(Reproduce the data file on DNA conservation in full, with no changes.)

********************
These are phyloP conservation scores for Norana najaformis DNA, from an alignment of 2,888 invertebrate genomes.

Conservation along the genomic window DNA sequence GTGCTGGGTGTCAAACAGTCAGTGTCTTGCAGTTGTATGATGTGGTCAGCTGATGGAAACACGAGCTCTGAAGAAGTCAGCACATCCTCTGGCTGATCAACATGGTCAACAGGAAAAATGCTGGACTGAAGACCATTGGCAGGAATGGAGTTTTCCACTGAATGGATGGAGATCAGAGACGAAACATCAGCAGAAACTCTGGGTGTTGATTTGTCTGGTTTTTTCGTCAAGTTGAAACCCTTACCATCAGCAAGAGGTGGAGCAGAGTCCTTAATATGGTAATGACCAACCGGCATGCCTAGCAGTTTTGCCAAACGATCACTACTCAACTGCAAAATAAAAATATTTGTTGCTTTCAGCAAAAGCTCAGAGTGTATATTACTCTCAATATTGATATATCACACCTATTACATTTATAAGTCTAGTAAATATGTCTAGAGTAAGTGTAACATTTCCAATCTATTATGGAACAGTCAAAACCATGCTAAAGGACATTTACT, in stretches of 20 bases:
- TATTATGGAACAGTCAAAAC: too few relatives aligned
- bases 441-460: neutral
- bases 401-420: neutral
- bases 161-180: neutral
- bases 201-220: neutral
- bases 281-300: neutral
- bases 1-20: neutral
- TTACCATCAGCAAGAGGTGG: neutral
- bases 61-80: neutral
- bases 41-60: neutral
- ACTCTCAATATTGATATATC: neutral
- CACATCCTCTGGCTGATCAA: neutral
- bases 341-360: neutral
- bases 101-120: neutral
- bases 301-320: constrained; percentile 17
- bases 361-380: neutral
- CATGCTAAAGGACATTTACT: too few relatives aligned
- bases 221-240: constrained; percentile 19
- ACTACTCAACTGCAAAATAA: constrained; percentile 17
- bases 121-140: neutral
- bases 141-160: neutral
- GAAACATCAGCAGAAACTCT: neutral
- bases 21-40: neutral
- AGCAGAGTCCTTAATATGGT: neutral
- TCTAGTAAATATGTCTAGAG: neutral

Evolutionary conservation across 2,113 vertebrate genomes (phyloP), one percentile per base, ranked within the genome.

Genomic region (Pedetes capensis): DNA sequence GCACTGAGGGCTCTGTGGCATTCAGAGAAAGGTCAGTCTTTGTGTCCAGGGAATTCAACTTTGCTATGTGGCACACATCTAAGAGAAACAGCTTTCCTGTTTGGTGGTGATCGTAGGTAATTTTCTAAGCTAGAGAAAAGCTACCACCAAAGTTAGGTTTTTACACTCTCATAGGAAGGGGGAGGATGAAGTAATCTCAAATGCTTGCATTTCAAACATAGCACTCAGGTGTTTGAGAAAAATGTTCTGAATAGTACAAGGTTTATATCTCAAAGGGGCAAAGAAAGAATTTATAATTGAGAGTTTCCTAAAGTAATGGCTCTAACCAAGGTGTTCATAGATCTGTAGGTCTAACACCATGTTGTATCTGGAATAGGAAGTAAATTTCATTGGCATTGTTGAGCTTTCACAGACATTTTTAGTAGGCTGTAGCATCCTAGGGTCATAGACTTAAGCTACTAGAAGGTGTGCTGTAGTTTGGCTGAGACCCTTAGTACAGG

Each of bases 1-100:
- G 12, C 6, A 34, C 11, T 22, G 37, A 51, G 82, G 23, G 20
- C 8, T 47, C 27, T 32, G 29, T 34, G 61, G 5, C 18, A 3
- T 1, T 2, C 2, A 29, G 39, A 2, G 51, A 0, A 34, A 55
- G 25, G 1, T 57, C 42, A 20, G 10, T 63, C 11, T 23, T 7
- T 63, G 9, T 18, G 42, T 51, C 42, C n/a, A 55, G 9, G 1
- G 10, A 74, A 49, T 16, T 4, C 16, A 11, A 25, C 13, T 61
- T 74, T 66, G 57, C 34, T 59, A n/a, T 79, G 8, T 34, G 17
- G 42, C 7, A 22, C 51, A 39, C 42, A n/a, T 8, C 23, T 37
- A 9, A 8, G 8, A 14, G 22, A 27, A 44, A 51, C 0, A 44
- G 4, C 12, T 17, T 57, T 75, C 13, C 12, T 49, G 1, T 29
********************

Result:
These are phyloP conservation scores for Norana najaformis DNA, from an alignment of 2,888 invertebrate genomes.

Conservation along the genomic window DNA sequence GTGCTGGGTGTCAAACAGTCAGTGTCTTGCAGTTGTATGATGTGGTCAGCTGATGGAAACACGAGCTCTGAAGAAGTCAGCACATCCTCTGGCTGATCAACATGGTCAACAGGAAAAATGCTGGACTGAAGACCATTGGCAGGAATGGAGTTTTCCACTGAATGGATGGAGATCAGAGACGAAACATCAGCAGAAACTCTGGGTGTTGATTTGTCTGGTTTTTTCGTCAAGTTGAAACCCTTACCATCAGCAAGAGGTGGAGCAGAGTCCTTAATATGGTAATGACCAACCGGCATGCCTAGCAGTTTTGCCAAACGATCACTACTCAACTGCAAAATAAAAATATTTGTTGCTTTCAGCAAAAGCTCAGAGTGTATATTACTCTCAATATTGATATATCACACCTATTACATTTATAAGTCTAGTAAATATGTCTAGAGTAAGTGTAACATTTCCAATCTATTATGGAACAGTCAAAACCATGCTAAAGGACATTTACT, in stretches of 20 bases:
- TATTATGGAACAGTCAAAAC: too few relatives aligned
- bases 441-460: neutral
- bases 401-420: neutral
- bases 161-180: neutral
- bases 201-220: neutral
- bases 281-300: neutral
- bases 1-20: neutral
- TTACCATCAGCAAGAGGTGG: neutral
- bases 61-80: neutral
- bases 41-60: neutral
- ACTCTCAATATTGATATATC: neutral
- CACATCCTCTGGCTGATCAA: neutral
- bases 341-360: neutral
- bases 101-120: neutral
- bases 301-320: constrained; percentile 17
- bases 361-380: neutral
- CATGCTAAAGGACATTTACT: too few relatives aligned
- bases 221-240: constrained; percentile 19
- ACTACTCAACTGCAAAATAA: constrained; percentile 17
- bases 121-140: neutral
- bases 141-160: neutral
- GAAACATCAGCAGAAACTCT: neutral
- bases 21-40: neutral
- AGCAGAGTCCTTAATATGGT: neutral
- TCTAGTAAATATGTCTAGAG: neutral

Evolutionary conservation across 2,113 vertebrate genomes (phyloP), one percentile per base, ranked within the genome.

Genomic region (Pedetes capensis): DNA sequence GCACTGAGGGCTCTGTGGCATTCAGAGAAAGGTCAGTCTTTGTGTCCAGGGAATTCAACTTTGCTATGTGGCACACATCTAAGAGAAACAGCTTTCCTGTTTGGTGGTGATCGTAGGTAATTTTCTAAGCTAGAGAAAAGCTACCACCAAAGTTAGGTTTTTACACTCTCATAGGAAGGGGGAGGATGAAGTAATCTCAAATGCTTGCATTTCAAACATAGCACTCAGGTGTTTGAGAAAAATGTTCTGAATAGTACAAGGTTTATATCTCAAAGGGGCAAAGAAAGAATTTATAATTGAGAGTTTCCTAAAGTAATGGCTCTAACCAAGGTGTTCATAGATCTGTAGGTCTAACACCATGTTGTATCTGGAATAGGAAGTAAATTTCATTGGCATTGTTGAGCTTTCACAGACATTTTTAGTAGGCTGTAGCATCCTAGGGTCATAGACTTAAGCTACTAGAAGGTGTGCTGTAGTTTGGCTGAGACCCTTAGTACAGG

Each of bases 1-100:
- G 12, C 6, A 34, C 11, T 22, G 37, A 51, G 82, G 23, G 20
- C 8, T 47, C 27, T 32, G 29, T 34, G 61, G 5, C 18, A 3
- T 1, T 2, C 2, A 29, G 39, A 2, G 51, A 0, A 34, A 55
- G 25, G 1, T 57, C 42, A 20, G 10, T 63, C 11, T 23, T 7
- T 63, G 9, T 18, G 42, T 51, C 42, C n/a, A 55, G 9, G 1
- G 10, A 74, A 49, T 16, T 4, C 16, A 11, A 25, C 13, T 61
- T 74, T 66, G 57, C 34, T 59, A n/a, T 79, G 8, T 34, G 17
- G 42, C 7, A 22, C 51, A 39, C 42, A n/a, T 8, C 23, T 37
- A 9, A 8, G 8, A 14, G 22, A 27, A 44, A 51, C 0, A 44
- G 4, C 12, T 17, T 57, T 75, C 13, C 12, T 49, G 1, T 29